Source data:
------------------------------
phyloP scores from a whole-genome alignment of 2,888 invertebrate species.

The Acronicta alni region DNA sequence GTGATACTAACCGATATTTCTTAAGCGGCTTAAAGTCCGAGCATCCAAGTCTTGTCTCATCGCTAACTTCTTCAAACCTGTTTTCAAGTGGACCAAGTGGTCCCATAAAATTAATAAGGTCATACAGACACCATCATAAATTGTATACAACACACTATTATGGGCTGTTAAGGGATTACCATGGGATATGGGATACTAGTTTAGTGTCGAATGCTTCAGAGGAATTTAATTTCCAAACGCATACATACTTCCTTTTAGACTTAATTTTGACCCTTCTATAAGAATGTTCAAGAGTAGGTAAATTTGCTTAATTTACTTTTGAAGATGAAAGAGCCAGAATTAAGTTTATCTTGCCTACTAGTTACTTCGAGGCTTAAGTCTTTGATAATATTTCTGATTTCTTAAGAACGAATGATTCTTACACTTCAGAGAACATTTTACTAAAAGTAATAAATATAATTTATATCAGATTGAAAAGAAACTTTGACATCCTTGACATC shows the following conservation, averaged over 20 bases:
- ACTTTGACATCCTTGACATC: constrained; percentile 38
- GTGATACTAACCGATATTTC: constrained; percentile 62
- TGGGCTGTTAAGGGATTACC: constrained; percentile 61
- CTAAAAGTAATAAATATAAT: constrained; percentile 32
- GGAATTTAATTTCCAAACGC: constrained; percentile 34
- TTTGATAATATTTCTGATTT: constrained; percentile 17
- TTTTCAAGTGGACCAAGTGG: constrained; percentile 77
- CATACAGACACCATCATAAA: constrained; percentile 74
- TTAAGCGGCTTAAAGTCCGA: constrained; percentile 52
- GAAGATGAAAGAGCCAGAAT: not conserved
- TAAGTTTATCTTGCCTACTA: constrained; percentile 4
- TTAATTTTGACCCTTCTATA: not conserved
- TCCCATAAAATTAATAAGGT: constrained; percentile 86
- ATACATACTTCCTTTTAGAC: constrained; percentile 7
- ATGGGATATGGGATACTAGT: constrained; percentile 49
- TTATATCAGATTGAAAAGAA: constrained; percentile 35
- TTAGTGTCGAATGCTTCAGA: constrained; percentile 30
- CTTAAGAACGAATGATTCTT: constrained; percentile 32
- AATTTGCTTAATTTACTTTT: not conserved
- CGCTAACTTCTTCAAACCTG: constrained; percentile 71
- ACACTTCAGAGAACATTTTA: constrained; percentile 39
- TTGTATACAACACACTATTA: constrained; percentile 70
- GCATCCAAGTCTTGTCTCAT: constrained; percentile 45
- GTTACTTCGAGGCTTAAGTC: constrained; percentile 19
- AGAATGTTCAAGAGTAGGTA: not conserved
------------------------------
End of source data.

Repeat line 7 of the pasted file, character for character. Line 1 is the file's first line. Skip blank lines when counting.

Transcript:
- GGAATTTAATTTCCAAACGC: constrained; percentile 34